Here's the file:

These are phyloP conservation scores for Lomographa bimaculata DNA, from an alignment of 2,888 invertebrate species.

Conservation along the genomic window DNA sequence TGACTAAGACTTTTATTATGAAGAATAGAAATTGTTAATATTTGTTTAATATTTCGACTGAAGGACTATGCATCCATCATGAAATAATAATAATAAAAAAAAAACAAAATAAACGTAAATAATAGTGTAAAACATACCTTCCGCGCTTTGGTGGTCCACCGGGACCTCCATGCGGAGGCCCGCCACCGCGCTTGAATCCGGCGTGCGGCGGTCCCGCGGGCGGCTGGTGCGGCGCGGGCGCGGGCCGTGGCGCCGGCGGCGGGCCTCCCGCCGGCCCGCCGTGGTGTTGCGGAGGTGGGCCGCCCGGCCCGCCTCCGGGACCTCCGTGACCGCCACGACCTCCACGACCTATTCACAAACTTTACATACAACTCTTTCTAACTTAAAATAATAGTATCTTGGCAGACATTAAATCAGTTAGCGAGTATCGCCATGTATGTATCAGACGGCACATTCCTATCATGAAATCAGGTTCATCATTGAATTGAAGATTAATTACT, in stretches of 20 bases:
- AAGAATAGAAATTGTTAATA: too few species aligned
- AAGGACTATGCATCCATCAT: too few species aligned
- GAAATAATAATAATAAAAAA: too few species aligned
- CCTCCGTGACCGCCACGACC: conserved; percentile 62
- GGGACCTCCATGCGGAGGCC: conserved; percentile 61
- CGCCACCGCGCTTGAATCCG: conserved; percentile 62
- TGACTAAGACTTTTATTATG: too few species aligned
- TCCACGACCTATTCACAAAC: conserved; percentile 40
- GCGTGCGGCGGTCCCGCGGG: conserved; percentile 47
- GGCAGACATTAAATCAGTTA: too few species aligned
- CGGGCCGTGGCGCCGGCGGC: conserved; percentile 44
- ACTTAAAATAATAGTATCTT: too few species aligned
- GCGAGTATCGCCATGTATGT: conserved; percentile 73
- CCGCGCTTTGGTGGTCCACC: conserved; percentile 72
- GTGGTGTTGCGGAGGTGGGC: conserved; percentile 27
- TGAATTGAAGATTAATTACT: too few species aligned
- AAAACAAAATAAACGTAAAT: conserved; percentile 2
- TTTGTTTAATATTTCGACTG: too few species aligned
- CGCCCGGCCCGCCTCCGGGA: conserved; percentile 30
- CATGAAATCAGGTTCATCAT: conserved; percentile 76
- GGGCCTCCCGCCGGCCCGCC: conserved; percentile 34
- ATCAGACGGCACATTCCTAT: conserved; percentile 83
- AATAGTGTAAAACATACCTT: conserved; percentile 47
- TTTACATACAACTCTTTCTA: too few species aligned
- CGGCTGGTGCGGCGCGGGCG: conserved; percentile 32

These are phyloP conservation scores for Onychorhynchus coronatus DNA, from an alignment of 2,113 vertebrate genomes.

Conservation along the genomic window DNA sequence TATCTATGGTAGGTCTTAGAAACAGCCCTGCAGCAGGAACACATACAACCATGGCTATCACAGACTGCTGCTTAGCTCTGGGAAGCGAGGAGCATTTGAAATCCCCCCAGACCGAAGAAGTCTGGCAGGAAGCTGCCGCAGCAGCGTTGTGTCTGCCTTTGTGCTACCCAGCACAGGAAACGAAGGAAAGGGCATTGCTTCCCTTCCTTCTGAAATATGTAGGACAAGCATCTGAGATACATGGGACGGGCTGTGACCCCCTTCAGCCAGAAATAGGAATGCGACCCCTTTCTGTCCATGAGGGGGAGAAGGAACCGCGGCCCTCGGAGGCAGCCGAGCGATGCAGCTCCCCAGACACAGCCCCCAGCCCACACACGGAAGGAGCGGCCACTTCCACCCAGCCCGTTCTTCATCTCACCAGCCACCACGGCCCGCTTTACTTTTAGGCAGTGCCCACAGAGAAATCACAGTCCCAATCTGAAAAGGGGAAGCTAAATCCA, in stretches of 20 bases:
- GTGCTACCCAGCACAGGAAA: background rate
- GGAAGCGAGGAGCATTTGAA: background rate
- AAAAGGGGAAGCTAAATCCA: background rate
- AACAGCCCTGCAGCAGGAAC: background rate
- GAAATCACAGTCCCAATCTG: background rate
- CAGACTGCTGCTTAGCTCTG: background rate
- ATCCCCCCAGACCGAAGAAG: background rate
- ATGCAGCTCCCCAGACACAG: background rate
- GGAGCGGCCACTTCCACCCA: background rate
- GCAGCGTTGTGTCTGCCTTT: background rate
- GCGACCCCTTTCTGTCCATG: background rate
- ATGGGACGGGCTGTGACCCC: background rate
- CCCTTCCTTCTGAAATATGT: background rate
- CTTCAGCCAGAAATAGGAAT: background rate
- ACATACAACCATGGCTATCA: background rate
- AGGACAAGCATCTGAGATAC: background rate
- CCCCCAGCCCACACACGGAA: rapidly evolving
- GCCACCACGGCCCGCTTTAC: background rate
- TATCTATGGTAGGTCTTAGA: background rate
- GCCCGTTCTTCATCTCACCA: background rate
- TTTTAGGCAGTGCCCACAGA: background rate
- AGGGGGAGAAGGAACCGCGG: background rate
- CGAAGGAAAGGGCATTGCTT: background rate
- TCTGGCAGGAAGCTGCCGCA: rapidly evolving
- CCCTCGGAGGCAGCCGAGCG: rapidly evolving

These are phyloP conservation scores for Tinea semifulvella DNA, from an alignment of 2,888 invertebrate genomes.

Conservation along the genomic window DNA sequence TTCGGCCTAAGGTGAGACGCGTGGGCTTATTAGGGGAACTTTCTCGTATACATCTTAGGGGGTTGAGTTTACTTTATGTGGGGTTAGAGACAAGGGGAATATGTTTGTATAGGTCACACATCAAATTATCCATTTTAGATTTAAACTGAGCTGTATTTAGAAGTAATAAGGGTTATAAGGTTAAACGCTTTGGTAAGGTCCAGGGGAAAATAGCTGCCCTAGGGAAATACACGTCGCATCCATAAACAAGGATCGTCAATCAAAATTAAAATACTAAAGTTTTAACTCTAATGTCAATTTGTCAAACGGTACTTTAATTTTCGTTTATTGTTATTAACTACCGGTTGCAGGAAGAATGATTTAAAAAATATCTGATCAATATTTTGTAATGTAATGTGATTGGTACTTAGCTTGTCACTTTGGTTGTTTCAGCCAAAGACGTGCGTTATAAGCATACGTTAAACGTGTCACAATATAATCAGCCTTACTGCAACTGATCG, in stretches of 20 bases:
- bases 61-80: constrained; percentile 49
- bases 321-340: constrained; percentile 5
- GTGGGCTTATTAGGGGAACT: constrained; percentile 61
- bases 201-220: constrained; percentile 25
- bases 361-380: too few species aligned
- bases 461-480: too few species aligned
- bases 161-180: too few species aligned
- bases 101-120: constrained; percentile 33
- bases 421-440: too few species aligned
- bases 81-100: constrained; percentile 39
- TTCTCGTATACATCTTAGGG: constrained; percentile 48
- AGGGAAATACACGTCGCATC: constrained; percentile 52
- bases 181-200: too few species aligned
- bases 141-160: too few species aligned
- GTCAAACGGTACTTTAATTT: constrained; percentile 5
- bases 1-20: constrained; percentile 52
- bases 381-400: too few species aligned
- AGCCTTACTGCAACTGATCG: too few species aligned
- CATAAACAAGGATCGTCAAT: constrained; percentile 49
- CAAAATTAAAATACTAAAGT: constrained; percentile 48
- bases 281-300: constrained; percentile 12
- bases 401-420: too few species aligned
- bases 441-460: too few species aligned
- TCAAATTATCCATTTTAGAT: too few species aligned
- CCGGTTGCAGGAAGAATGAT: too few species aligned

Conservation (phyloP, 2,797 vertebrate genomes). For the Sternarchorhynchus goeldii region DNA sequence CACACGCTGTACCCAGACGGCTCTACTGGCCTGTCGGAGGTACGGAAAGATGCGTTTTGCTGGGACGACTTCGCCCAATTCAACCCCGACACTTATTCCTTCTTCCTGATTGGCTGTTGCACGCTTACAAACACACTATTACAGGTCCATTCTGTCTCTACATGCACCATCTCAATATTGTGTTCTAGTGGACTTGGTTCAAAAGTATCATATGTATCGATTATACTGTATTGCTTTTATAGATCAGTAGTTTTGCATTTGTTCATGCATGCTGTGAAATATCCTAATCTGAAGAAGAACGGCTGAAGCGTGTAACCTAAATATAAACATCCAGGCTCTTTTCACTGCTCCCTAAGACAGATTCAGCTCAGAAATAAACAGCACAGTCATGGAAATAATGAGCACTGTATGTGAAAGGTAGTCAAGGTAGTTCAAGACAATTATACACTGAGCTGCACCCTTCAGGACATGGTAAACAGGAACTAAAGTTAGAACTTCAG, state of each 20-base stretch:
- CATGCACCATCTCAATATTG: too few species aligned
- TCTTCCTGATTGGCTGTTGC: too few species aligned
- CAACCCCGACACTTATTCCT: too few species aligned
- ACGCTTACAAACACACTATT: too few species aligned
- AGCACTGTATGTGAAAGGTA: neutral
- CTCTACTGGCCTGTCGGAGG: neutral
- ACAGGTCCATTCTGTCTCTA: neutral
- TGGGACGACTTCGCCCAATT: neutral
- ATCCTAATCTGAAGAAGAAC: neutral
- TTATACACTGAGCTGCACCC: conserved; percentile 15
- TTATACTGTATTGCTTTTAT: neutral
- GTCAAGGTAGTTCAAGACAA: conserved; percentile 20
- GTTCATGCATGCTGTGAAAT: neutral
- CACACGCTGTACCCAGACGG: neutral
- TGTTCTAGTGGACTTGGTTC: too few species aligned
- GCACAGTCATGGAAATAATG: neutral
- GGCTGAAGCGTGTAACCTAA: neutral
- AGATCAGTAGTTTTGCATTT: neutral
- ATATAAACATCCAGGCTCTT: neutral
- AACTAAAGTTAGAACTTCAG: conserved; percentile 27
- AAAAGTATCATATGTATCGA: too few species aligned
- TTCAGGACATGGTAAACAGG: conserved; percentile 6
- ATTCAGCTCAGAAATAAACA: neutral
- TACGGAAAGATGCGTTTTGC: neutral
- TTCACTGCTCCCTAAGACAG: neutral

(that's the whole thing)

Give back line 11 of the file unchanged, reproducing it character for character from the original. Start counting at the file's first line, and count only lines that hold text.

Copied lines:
- GCGTGCGGCGGTCCCGCGGG: conserved; percentile 47